Today our ‘digital assets’ are not really transferable, and they can’t be sold or exchanged as we attach – until now that is - little monetary value to our digital stuff. And much of the digital ‘things’ we buy in-game are not what we would wear in real life. But this is changing. And fast.
As the gaming industry is growing to a size where it is now rivalling the movie industry, it was only a matter of time until bigger brands bought into the game (literally). Today, in-game purchases are almost 75% of gaming revenue and this is a trend set to accelerate. Economic power is shifting from game developers to the gamers.
Luxury brands are busy following their customers into the games, leading to what some industry experts call the gamification of fashion. Louis Vuitton, for example, is collaborating with League of Legends, with special looks designed for players and avatars.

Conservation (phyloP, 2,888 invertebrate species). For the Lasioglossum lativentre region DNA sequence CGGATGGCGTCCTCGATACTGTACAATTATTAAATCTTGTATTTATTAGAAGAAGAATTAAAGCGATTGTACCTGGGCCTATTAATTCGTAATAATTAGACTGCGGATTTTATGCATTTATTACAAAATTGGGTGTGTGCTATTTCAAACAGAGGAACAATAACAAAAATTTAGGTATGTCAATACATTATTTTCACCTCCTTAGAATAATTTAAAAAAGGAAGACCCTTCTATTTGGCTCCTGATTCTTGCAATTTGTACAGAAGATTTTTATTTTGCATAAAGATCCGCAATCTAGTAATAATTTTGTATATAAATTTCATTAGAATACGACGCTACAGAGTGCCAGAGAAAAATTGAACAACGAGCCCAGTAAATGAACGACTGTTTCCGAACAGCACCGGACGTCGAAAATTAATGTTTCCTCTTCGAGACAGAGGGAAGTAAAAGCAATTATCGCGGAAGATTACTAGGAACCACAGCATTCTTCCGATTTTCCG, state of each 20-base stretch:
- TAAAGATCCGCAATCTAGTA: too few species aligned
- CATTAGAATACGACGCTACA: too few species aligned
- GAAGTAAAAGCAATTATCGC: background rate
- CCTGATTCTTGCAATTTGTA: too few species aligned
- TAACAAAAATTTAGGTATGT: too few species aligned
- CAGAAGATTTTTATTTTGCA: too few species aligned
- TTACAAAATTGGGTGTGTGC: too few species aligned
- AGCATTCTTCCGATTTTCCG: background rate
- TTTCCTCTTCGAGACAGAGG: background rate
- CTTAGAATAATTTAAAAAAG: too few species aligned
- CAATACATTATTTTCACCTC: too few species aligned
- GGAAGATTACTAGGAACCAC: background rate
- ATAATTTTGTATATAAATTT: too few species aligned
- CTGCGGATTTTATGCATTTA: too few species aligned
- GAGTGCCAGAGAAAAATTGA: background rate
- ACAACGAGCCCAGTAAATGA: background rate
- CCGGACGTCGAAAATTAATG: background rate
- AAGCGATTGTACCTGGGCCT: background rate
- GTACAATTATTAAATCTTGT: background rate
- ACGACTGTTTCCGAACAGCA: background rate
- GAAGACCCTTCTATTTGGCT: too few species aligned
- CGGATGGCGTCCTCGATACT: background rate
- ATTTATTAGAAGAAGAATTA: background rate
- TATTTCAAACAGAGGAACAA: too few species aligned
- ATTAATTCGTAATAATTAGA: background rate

Gucci, other than launching Gucci Arcade and Gucci Sneaker Garage – where you can design your own digital sneakers and bring them digitally with you into various games - also designed its Gucci Off the Grid collection and launched it into the Sims 4 community. The off-game (or ‘real life’) designs were made from totally sustainable materials and their digital versions allowed for ‘green’ credits in the game.
Digital design has a nice little sustainability edge to it anyway. With 3D avatars now commonplace, most designers would use only digital designs as a first step into the creation of a new collection. 3D digital design is fast and has great sustainability credits as fabric samples, cut outs and prototypes do not have to be flown around the world and a design will be produced only when the digital design is approved.